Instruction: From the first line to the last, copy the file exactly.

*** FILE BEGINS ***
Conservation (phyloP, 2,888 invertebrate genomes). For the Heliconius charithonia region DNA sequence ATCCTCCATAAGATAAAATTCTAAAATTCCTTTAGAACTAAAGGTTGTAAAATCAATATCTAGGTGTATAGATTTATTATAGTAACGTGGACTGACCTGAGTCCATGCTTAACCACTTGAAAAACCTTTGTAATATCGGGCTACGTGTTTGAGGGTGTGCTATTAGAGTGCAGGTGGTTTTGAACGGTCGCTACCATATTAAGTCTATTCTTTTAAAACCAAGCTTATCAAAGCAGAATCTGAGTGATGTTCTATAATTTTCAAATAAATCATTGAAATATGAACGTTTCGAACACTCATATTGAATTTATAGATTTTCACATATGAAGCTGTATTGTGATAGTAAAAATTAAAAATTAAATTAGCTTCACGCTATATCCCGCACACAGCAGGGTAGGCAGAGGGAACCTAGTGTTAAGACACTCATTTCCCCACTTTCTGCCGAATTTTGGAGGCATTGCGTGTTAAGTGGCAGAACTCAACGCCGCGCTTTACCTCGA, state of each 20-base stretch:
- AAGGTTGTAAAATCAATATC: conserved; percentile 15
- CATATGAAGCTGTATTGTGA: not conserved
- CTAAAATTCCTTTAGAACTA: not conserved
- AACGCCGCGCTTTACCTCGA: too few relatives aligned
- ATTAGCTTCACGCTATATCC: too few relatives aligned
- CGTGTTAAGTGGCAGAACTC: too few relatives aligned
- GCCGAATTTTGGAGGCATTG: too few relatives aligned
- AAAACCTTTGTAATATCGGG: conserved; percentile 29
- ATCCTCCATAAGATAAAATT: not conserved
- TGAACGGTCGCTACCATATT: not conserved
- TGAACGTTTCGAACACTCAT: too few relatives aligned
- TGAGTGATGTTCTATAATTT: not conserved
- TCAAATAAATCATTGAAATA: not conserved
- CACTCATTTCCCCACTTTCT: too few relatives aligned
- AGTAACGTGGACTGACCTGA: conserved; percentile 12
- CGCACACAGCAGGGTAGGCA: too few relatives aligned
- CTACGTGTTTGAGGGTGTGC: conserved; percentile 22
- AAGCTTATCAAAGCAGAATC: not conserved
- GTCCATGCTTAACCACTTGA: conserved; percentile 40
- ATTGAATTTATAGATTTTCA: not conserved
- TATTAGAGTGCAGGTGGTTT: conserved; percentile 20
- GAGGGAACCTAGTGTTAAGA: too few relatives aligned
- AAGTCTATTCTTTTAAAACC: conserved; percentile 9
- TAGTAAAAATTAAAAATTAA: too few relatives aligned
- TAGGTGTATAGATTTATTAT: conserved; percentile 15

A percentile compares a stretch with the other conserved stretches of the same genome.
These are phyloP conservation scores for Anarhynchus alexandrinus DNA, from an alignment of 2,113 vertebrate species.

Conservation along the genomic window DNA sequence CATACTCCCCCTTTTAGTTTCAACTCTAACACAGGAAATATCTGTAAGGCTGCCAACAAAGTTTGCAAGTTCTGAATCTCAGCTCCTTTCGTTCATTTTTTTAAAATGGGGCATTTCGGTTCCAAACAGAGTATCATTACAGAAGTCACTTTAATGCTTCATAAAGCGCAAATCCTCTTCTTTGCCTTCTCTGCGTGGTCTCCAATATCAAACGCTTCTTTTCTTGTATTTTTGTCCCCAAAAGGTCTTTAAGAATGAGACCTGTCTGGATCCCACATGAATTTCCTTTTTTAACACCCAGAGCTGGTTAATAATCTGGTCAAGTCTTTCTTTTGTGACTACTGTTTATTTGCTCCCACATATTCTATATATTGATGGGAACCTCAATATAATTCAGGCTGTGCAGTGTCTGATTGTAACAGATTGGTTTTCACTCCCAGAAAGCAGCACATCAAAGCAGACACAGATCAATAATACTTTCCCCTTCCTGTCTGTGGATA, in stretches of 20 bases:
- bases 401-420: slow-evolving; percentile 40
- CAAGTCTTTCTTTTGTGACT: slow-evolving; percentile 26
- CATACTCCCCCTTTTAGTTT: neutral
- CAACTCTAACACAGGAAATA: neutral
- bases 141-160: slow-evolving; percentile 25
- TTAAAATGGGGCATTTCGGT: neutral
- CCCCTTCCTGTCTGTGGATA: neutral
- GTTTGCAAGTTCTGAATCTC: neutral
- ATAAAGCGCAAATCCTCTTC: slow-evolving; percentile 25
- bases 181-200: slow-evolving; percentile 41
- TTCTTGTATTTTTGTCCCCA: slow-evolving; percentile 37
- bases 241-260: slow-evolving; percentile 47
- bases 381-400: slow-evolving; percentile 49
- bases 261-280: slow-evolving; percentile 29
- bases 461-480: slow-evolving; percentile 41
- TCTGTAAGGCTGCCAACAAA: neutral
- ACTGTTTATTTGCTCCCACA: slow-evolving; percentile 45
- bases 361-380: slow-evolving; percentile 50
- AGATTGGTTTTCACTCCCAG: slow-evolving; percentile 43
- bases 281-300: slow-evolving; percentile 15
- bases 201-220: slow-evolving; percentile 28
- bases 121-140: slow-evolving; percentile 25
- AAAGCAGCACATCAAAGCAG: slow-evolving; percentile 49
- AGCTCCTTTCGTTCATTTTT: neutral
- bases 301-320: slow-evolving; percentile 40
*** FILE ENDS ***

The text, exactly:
Conservation (phyloP, 2,888 invertebrate genomes). For the Heliconius charithonia region DNA sequence ATCCTCCATAAGATAAAATTCTAAAATTCCTTTAGAACTAAAGGTTGTAAAATCAATATCTAGGTGTATAGATTTATTATAGTAACGTGGACTGACCTGAGTCCATGCTTAACCACTTGAAAAACCTTTGTAATATCGGGCTACGTGTTTGAGGGTGTGCTATTAGAGTGCAGGTGGTTTTGAACGGTCGCTACCATATTAAGTCTATTCTTTTAAAACCAAGCTTATCAAAGCAGAATCTGAGTGATGTTCTATAATTTTCAAATAAATCATTGAAATATGAACGTTTCGAACACTCATATTGAATTTATAGATTTTCACATATGAAGCTGTATTGTGATAGTAAAAATTAAAAATTAAATTAGCTTCACGCTATATCCCGCACACAGCAGGGTAGGCAGAGGGAACCTAGTGTTAAGACACTCATTTCCCCACTTTCTGCCGAATTTTGGAGGCATTGCGTGTTAAGTGGCAGAACTCAACGCCGCGCTTTACCTCGA, state of each 20-base stretch:
- AAGGTTGTAAAATCAATATC: conserved; percentile 15
- CATATGAAGCTGTATTGTGA: not conserved
- CTAAAATTCCTTTAGAACTA: not conserved
- AACGCCGCGCTTTACCTCGA: too few relatives aligned
- ATTAGCTTCACGCTATATCC: too few relatives aligned
- CGTGTTAAGTGGCAGAACTC: too few relatives aligned
- GCCGAATTTTGGAGGCATTG: too few relatives aligned
- AAAACCTTTGTAATATCGGG: conserved; percentile 29
- ATCCTCCATAAGATAAAATT: not conserved
- TGAACGGTCGCTACCATATT: not conserved
- TGAACGTTTCGAACACTCAT: too few relatives aligned
- TGAGTGATGTTCTATAATTT: not conserved
- TCAAATAAATCATTGAAATA: not conserved
- CACTCATTTCCCCACTTTCT: too few relatives aligned
- AGTAACGTGGACTGACCTGA: conserved; percentile 12
- CGCACACAGCAGGGTAGGCA: too few relatives aligned
- CTACGTGTTTGAGGGTGTGC: conserved; percentile 22
- AAGCTTATCAAAGCAGAATC: not conserved
- GTCCATGCTTAACCACTTGA: conserved; percentile 40
- ATTGAATTTATAGATTTTCA: not conserved
- TATTAGAGTGCAGGTGGTTT: conserved; percentile 20
- GAGGGAACCTAGTGTTAAGA: too few relatives aligned
- AAGTCTATTCTTTTAAAACC: conserved; percentile 9
- TAGTAAAAATTAAAAATTAA: too few relatives aligned
- TAGGTGTATAGATTTATTAT: conserved; percentile 15

A percentile compares a stretch with the other conserved stretches of the same genome.
These are phyloP conservation scores for Anarhynchus alexandrinus DNA, from an alignment of 2,113 vertebrate species.

Conservation along the genomic window DNA sequence CATACTCCCCCTTTTAGTTTCAACTCTAACACAGGAAATATCTGTAAGGCTGCCAACAAAGTTTGCAAGTTCTGAATCTCAGCTCCTTTCGTTCATTTTTTTAAAATGGGGCATTTCGGTTCCAAACAGAGTATCATTACAGAAGTCACTTTAATGCTTCATAAAGCGCAAATCCTCTTCTTTGCCTTCTCTGCGTGGTCTCCAATATCAAACGCTTCTTTTCTTGTATTTTTGTCCCCAAAAGGTCTTTAAGAATGAGACCTGTCTGGATCCCACATGAATTTCCTTTTTTAACACCCAGAGCTGGTTAATAATCTGGTCAAGTCTTTCTTTTGTGACTACTGTTTATTTGCTCCCACATATTCTATATATTGATGGGAACCTCAATATAATTCAGGCTGTGCAGTGTCTGATTGTAACAGATTGGTTTTCACTCCCAGAAAGCAGCACATCAAAGCAGACACAGATCAATAATACTTTCCCCTTCCTGTCTGTGGATA, in stretches of 20 bases:
- bases 401-420: slow-evolving; percentile 40
- CAAGTCTTTCTTTTGTGACT: slow-evolving; percentile 26
- CATACTCCCCCTTTTAGTTT: neutral
- CAACTCTAACACAGGAAATA: neutral
- bases 141-160: slow-evolving; percentile 25
- TTAAAATGGGGCATTTCGGT: neutral
- CCCCTTCCTGTCTGTGGATA: neutral
- GTTTGCAAGTTCTGAATCTC: neutral
- ATAAAGCGCAAATCCTCTTC: slow-evolving; percentile 25
- bases 181-200: slow-evolving; percentile 41
- TTCTTGTATTTTTGTCCCCA: slow-evolving; percentile 37
- bases 241-260: slow-evolving; percentile 47
- bases 381-400: slow-evolving; percentile 49
- bases 261-280: slow-evolving; percentile 29
- bases 461-480: slow-evolving; percentile 41
- TCTGTAAGGCTGCCAACAAA: neutral
- ACTGTTTATTTGCTCCCACA: slow-evolving; percentile 45
- bases 361-380: slow-evolving; percentile 50
- AGATTGGTTTTCACTCCCAG: slow-evolving; percentile 43
- bases 281-300: slow-evolving; percentile 15
- bases 201-220: slow-evolving; percentile 28
- bases 121-140: slow-evolving; percentile 25
- AAAGCAGCACATCAAAGCAG: slow-evolving; percentile 49
- AGCTCCTTTCGTTCATTTTT: neutral
- bases 301-320: slow-evolving; percentile 40